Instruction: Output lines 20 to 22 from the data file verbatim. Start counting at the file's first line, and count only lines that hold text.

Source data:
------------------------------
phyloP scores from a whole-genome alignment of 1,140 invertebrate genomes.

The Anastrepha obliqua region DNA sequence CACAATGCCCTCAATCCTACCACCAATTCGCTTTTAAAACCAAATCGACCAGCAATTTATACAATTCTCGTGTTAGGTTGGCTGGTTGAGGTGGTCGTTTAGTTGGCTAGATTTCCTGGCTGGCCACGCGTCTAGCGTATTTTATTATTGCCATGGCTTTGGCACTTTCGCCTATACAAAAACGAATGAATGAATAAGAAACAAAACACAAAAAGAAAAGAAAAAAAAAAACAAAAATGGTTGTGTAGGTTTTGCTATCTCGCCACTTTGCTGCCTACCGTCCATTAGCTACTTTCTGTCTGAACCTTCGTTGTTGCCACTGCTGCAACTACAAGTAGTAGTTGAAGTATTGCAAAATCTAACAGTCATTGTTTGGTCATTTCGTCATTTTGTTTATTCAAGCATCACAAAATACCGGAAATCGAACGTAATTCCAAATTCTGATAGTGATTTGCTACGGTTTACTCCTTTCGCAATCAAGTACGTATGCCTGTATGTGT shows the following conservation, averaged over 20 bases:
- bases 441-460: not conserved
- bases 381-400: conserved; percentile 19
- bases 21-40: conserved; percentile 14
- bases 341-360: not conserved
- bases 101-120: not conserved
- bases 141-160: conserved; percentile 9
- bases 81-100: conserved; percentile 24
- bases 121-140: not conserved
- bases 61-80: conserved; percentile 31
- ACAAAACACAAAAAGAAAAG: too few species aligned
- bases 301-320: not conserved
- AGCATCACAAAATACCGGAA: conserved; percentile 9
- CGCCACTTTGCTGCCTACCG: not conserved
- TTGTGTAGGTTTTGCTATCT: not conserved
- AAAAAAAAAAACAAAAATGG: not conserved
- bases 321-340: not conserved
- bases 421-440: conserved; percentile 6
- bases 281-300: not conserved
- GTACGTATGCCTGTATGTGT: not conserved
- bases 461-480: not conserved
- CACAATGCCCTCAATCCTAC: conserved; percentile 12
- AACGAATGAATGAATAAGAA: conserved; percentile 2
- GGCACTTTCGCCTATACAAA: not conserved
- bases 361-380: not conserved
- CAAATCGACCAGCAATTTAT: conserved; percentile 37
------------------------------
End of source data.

- bases 281-300: not conserved
- GTACGTATGCCTGTATGTGT: not conserved
- bases 461-480: not conserved